Personally, I do not see this as cause for alarm, just as I do not see it as anything new. I think, rather, that we are just beginning to see our situation as it really is, after a generation and more of intense confusion over the signs of the times. This misreading of the signs has unfortunately caused us to waste enormous amounts of energy fighting not so much for Christ as for political outcomes which cannot be sustained without Christ. This does not mean that we must despair, though we are very likely in for a rough time. Nor does it mean, obviously, that we are absolved from voting morally. But it does mean that we ought to expend our greatest energies elsewhere, in widespread efforts to strengthen the Church, to develop our own Christian subculture complete with vibrant intermediary institutions, to evangelize our neighbors, and to offer practical service to any and all who, increasingly ill-served by a bureaucratic pagan State, may turn to us in their need.
This is, in fact, exactly what Christians had to do in the early centuries of the Church (and what they must never fail to do at any time, even when things happen to be going better politically). In other words, the answer to the disturbing question with which I opened this essay is clear. This is not the time to place the emphasis on politics, any more than it was time for politics when Karol Wojtyla was growing up in Poland. This is the time for Faith and family, evangelization and the formation of Christian culture.
This is not the time to waste immense resources and energies on political efforts which our larger Western culture cannot possibly sustain. It is rather a time to grow in Faith, evangelize those around us, and form vibrant local cultures which draw our neighbors into the light of Christ.
All comments are moderated. To lighten our editing burden, only current donors are allowed to Sound Off. If you are a current donor, log in to see the comment form; otherwise please support our work, and Sound Off!
Posted by: Barbnet -
Dec. 01, 2012 8:26 AM ET USA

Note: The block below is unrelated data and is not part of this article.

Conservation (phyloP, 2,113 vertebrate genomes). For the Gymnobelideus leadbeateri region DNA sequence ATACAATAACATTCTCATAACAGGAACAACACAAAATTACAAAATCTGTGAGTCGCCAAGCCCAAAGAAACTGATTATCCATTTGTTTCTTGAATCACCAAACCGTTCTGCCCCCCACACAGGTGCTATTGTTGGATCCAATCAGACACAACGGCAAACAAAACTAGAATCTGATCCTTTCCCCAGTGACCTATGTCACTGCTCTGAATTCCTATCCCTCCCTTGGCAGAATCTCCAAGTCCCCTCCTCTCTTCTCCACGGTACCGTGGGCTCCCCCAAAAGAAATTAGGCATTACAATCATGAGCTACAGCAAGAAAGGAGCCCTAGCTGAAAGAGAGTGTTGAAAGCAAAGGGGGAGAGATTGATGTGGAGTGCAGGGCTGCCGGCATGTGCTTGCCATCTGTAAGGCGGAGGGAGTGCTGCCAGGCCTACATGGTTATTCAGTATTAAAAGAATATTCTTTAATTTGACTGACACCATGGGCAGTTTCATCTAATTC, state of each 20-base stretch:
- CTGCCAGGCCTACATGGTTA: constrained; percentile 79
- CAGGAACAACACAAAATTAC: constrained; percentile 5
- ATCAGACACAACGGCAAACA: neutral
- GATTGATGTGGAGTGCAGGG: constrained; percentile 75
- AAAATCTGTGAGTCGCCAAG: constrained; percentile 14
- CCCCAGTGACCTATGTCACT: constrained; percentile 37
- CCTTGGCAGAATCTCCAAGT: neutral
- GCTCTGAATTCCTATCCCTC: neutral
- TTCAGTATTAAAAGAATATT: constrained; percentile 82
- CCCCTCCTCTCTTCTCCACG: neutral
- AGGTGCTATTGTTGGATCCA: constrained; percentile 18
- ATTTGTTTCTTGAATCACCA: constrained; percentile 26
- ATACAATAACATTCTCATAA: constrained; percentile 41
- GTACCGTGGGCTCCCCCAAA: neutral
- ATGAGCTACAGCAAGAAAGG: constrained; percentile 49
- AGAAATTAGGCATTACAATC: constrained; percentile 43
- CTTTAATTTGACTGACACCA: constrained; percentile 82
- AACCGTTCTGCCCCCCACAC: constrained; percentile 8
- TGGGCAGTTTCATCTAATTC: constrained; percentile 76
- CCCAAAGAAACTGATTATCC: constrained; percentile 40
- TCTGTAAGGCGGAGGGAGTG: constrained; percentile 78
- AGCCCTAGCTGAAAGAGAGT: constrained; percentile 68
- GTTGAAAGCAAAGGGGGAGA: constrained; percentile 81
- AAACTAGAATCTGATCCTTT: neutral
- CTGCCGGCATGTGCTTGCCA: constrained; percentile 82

HOW TO MIINIMIZE ABORTIONS: MAKE THEM LOOK. Back in the 1970s, a former neighbor was an obstetrics nurse. She was scheduled to do "abortion" rotation one or two days a month, until she was so traumatized she quit. She cited a "patient" who repeatedly delayed her abortions until the 6th month. Why? She liked the little vacation - she got to stay overnight, be waited on with free meals, etc. My RN friend enlightened her. After this woman's 4th abortion during late second tri-mester, the RN washed the baby off, placed it in a clean blanket in a stainless steel pan, walked to the patient's room, and said I want you to look. The patient screamed and screamed and said she "didn't know". The radical feminists have done their best to make sure reproductive age woman are not informed. One look at a small dead baby is a wake up call. MAKE THEM LOOK.
Posted by: -
Nov. 28, 2012 2:23 PM ET USA
I want to add that one of your earlier articles warned about the dangers of the young being overly disillusioned by political defeats and overly jubilant about political victories. As a young person, I took that to heart. I think that the despair over the political scene in the US you display here is evidence you did not take your own advice. Bernard of Clairvaux fought the dread of inevitable Islamic conquest in the lead-up to the Crusades. We must evangelize in all spheres including political.
Posted by: Antonius86 -
Nov. 27, 2012 12:09 PM ET USA
Psalm 127 and the actual historical record that you mentioned are clear that faith supersedes politics! It's really all OK as long as we see it for what it is: a barbarian culture. We've beaten barbarians (and even heretical barbarians) before. Sanctity, a real Christian life as a fulfillment of what every human person deeply wants (even when they turn to sin) is our only hope. This life is only possible with Christ's contemporaneous presence in one's life. W/O Him, man is only an animal.
Posted by: jimpoc8837 -
Nov. 27, 2012 10:44 AM ET USA